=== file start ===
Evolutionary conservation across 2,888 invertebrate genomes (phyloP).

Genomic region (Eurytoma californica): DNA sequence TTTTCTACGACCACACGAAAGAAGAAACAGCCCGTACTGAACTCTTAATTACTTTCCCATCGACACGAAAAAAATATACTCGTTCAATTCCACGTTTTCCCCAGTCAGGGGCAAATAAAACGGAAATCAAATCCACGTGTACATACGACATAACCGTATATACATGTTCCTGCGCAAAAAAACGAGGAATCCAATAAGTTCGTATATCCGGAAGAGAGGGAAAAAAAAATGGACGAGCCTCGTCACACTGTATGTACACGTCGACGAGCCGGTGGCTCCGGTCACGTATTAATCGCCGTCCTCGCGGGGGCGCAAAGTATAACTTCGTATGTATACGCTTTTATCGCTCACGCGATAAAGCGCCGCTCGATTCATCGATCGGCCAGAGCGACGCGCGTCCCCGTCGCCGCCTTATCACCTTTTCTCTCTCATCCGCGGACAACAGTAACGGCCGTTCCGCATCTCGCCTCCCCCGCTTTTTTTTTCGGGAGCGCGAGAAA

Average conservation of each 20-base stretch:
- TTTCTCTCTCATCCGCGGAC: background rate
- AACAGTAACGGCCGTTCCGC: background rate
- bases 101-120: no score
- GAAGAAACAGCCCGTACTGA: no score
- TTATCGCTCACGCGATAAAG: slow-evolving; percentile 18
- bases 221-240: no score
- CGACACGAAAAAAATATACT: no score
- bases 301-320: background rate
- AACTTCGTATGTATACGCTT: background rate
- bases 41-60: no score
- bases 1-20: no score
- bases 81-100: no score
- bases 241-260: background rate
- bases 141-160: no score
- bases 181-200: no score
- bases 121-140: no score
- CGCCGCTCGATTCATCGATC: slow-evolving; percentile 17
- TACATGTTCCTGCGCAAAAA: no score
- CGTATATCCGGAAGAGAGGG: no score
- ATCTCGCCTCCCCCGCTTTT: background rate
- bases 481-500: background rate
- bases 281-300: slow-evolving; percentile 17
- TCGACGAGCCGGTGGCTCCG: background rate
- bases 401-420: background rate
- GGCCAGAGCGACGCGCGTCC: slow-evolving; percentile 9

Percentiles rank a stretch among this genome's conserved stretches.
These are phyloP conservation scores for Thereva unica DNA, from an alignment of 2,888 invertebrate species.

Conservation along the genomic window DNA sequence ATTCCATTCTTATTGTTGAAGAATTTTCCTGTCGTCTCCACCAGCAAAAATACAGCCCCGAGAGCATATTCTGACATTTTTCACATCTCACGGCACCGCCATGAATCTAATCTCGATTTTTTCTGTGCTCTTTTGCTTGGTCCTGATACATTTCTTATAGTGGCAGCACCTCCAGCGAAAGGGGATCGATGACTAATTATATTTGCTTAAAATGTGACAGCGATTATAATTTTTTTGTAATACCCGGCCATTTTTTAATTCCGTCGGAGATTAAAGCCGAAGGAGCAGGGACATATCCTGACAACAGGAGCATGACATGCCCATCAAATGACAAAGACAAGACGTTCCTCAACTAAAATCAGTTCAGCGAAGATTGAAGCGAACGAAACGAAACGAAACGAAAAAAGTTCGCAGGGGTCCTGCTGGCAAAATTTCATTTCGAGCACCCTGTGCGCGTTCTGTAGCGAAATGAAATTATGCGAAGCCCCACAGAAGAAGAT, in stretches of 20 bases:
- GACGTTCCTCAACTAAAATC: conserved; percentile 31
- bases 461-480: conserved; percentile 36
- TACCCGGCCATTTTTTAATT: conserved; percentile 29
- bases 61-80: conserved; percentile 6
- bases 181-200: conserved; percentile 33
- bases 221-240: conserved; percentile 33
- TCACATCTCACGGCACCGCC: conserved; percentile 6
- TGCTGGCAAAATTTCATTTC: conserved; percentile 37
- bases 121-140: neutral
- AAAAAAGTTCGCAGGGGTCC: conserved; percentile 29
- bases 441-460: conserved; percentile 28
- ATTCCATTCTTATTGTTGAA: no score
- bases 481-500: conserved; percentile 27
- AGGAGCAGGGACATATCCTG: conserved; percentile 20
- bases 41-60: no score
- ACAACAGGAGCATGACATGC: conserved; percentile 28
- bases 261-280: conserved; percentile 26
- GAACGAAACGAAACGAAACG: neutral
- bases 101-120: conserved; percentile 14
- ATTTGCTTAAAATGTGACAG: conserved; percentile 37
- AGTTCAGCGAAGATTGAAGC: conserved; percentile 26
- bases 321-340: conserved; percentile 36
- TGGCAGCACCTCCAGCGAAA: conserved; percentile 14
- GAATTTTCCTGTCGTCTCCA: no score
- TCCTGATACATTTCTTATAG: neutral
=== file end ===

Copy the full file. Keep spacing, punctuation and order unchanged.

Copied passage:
Evolutionary conservation across 2,888 invertebrate genomes (phyloP).

Genomic region (Eurytoma californica): DNA sequence TTTTCTACGACCACACGAAAGAAGAAACAGCCCGTACTGAACTCTTAATTACTTTCCCATCGACACGAAAAAAATATACTCGTTCAATTCCACGTTTTCCCCAGTCAGGGGCAAATAAAACGGAAATCAAATCCACGTGTACATACGACATAACCGTATATACATGTTCCTGCGCAAAAAAACGAGGAATCCAATAAGTTCGTATATCCGGAAGAGAGGGAAAAAAAAATGGACGAGCCTCGTCACACTGTATGTACACGTCGACGAGCCGGTGGCTCCGGTCACGTATTAATCGCCGTCCTCGCGGGGGCGCAAAGTATAACTTCGTATGTATACGCTTTTATCGCTCACGCGATAAAGCGCCGCTCGATTCATCGATCGGCCAGAGCGACGCGCGTCCCCGTCGCCGCCTTATCACCTTTTCTCTCTCATCCGCGGACAACAGTAACGGCCGTTCCGCATCTCGCCTCCCCCGCTTTTTTTTTCGGGAGCGCGAGAAA

Average conservation of each 20-base stretch:
- TTTCTCTCTCATCCGCGGAC: background rate
- AACAGTAACGGCCGTTCCGC: background rate
- bases 101-120: no score
- GAAGAAACAGCCCGTACTGA: no score
- TTATCGCTCACGCGATAAAG: slow-evolving; percentile 18
- bases 221-240: no score
- CGACACGAAAAAAATATACT: no score
- bases 301-320: background rate
- AACTTCGTATGTATACGCTT: background rate
- bases 41-60: no score
- bases 1-20: no score
- bases 81-100: no score
- bases 241-260: background rate
- bases 141-160: no score
- bases 181-200: no score
- bases 121-140: no score
- CGCCGCTCGATTCATCGATC: slow-evolving; percentile 17
- TACATGTTCCTGCGCAAAAA: no score
- CGTATATCCGGAAGAGAGGG: no score
- ATCTCGCCTCCCCCGCTTTT: background rate
- bases 481-500: background rate
- bases 281-300: slow-evolving; percentile 17
- TCGACGAGCCGGTGGCTCCG: background rate
- bases 401-420: background rate
- GGCCAGAGCGACGCGCGTCC: slow-evolving; percentile 9

Percentiles rank a stretch among this genome's conserved stretches.
These are phyloP conservation scores for Thereva unica DNA, from an alignment of 2,888 invertebrate species.

Conservation along the genomic window DNA sequence ATTCCATTCTTATTGTTGAAGAATTTTCCTGTCGTCTCCACCAGCAAAAATACAGCCCCGAGAGCATATTCTGACATTTTTCACATCTCACGGCACCGCCATGAATCTAATCTCGATTTTTTCTGTGCTCTTTTGCTTGGTCCTGATACATTTCTTATAGTGGCAGCACCTCCAGCGAAAGGGGATCGATGACTAATTATATTTGCTTAAAATGTGACAGCGATTATAATTTTTTTGTAATACCCGGCCATTTTTTAATTCCGTCGGAGATTAAAGCCGAAGGAGCAGGGACATATCCTGACAACAGGAGCATGACATGCCCATCAAATGACAAAGACAAGACGTTCCTCAACTAAAATCAGTTCAGCGAAGATTGAAGCGAACGAAACGAAACGAAACGAAAAAAGTTCGCAGGGGTCCTGCTGGCAAAATTTCATTTCGAGCACCCTGTGCGCGTTCTGTAGCGAAATGAAATTATGCGAAGCCCCACAGAAGAAGAT, in stretches of 20 bases:
- GACGTTCCTCAACTAAAATC: conserved; percentile 31
- bases 461-480: conserved; percentile 36
- TACCCGGCCATTTTTTAATT: conserved; percentile 29
- bases 61-80: conserved; percentile 6
- bases 181-200: conserved; percentile 33
- bases 221-240: conserved; percentile 33
- TCACATCTCACGGCACCGCC: conserved; percentile 6
- TGCTGGCAAAATTTCATTTC: conserved; percentile 37
- bases 121-140: neutral
- AAAAAAGTTCGCAGGGGTCC: conserved; percentile 29
- bases 441-460: conserved; percentile 28
- ATTCCATTCTTATTGTTGAA: no score
- bases 481-500: conserved; percentile 27
- AGGAGCAGGGACATATCCTG: conserved; percentile 20
- bases 41-60: no score
- ACAACAGGAGCATGACATGC: conserved; percentile 28
- bases 261-280: conserved; percentile 26
- GAACGAAACGAAACGAAACG: neutral
- bases 101-120: conserved; percentile 14
- ATTTGCTTAAAATGTGACAG: conserved; percentile 37
- AGTTCAGCGAAGATTGAAGC: conserved; percentile 26
- bases 321-340: conserved; percentile 36
- TGGCAGCACCTCCAGCGAAA: conserved; percentile 14
- GAATTTTCCTGTCGTCTCCA: no score
- TCCTGATACATTTCTTATAG: neutral